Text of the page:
John Wagner lived at Stonington until his death in 1901 after which the estate was leased to the Victorian Government. After Federation, the parliament of the newly formed Commonwealth of Australia was located in Melbourne and the Governor General resided at Government House in the Domain. The Governor of Victoria was forced to relocate and Stonington was chosen as Victoria's vice-regal residence. It functioned as the Victorian Governor's residence until 1931, during which time a succession of seven State Governor’s resided at the mansion. Several temporary buildings, including additional accommodation for staff, were constructed in the vicinity of the mansion at this time (all have since been demolished). It was during this period that the spelling of the name was changed to Stonnington. Following the establishment of the Governor General's residence in Canberra, Government House in the Domain once again became available for the Governor of Victoria.
In 1927 the Victorian Government purchased the estate and in 1928 subdivided it into two sections, retaining the western portion containing the mansion, gatehouse and stables. In 1935 the eastern portion, largely paddocks, was subdivided into allotments which became known as the Stonnington Fields Estate. Following the Governor’s move back to Government House, Stonington was used by St Margaret's Girls School until 1938, and as a hospital for the rehabilitation of polio patients until 1940. It then served as a Red Cross convalescent hospital, being one of several large stately homes in Melbourne utilised as convalescent homes during and following World War II. In 1953 Stonington became a Health Department administration centre. In 1957 it was transferred to the Education Department and became known as Toorak Teachers College. During this era major internal works to the stables were carried out. The site was amalgamated with the State College of Victoria in 1973. Extensive building works were undertaken in the 1960s and 1970s, including the construction of the McInerney Building (now demolished) by architects Yuncken Freeman Pty Ltd in 1975. In 1992 Deakin University obtained the property and utilised it as its Melbourne administrative headquarters. Deakin operated the stables building as a gallery space.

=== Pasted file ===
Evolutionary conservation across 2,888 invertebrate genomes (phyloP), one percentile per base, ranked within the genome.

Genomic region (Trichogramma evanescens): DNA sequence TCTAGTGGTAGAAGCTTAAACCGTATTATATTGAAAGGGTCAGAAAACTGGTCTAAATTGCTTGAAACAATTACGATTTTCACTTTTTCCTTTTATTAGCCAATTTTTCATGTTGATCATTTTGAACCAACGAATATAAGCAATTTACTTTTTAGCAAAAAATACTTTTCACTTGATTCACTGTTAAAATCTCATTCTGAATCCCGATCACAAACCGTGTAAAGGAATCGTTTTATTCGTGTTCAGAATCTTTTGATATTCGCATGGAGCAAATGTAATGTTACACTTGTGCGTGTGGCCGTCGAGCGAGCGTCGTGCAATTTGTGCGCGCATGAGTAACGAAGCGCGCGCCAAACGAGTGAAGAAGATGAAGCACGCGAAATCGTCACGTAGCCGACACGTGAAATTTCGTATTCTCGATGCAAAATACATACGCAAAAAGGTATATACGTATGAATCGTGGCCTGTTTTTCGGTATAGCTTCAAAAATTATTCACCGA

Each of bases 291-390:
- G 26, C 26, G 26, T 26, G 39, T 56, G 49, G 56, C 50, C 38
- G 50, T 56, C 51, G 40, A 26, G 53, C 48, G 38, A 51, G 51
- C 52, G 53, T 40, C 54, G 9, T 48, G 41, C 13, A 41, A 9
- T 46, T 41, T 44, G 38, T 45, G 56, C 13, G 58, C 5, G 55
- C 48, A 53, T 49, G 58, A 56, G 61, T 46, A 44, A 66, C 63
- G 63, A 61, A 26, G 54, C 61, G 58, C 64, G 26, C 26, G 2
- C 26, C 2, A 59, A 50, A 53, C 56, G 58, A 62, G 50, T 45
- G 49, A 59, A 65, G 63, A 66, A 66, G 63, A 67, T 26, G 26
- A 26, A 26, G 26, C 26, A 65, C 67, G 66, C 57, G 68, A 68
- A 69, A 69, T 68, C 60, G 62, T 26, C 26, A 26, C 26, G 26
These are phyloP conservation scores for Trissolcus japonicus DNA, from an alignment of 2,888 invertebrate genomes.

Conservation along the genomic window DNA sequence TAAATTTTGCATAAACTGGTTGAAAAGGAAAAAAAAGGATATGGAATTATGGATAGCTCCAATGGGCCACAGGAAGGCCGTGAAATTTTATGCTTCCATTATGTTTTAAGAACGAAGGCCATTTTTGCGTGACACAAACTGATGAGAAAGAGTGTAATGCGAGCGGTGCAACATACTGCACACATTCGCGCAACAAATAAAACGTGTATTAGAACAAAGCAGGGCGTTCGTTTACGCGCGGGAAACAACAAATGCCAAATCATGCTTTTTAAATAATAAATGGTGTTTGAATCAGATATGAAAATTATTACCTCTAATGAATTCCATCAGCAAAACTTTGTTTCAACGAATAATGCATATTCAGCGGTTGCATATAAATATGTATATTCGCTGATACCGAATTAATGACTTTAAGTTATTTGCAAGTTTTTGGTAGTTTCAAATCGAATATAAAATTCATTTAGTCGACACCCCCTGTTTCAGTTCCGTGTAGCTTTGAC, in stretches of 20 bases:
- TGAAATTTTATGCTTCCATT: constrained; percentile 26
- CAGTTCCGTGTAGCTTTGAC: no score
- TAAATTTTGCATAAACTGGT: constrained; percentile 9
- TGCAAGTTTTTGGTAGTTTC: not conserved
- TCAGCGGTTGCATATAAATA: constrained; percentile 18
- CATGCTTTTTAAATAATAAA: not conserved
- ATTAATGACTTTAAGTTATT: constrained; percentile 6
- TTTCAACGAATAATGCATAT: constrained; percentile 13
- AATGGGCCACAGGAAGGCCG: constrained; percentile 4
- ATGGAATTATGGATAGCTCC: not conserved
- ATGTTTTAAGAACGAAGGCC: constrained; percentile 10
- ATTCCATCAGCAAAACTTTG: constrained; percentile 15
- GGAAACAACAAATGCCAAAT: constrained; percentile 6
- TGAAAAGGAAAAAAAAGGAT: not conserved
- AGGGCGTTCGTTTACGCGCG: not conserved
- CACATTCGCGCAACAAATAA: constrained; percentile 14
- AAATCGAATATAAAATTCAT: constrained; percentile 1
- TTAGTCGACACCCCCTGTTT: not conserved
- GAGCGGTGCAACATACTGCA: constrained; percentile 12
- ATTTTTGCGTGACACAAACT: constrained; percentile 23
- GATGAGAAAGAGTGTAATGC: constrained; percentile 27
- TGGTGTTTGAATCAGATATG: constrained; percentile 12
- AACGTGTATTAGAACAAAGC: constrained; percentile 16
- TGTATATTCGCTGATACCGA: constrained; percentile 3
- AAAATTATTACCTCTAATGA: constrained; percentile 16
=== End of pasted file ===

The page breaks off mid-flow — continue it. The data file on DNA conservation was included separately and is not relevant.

In 2006, despite advocacy for the estate to be retained in government ownership, Deakin sold the site to developers the Hampton Group. The buildings constructed in the 1960s and 70s were demolished. The mansion and gatehouse were retained on one parcel and sold to art dealer Rod Menzies for use as a gallery and private residence. Land to the east and directly south of the mansion was subdivided and developed for a range of residential purposes. The stables was sold and converted for use a private residence. The mansion was purchased by its current owner in 2018.
Allom Lovell & Associates, Stonnington: Conservation Analysis and Management Plan, 1993.
Bryce Raworth Pty Ltd, Moorakyne and Stonington Precinct, 2000.
Nigel Lewis Richard Aitkin Pty Ltd, City of Malvern Heritage Study, 1992.
STONINGTON - Permit ExemptionsGeneral Exemptions:General exemptions apply to all places and objects included in the Victorian Heritage Register (VHR). General exemptions have been designed to allow everyday activities, maintenance and changes to your property, which don’t harm its cultural heritage significance, to proceed without the need to obtain approvals under the Heritage Act 2017.Specific exemptions may also apply to your registered place or object. If applicable, these are listed below. Specific exemptions are tailored to the conservation and management needs of an individual registered place or object and set out works and activities that are exempt from the requirements of a permit. Specific exemptions prevail if they conflict with general exemptions. Find out more about heritage permit exemptions here.Specific Exemptions:Introduction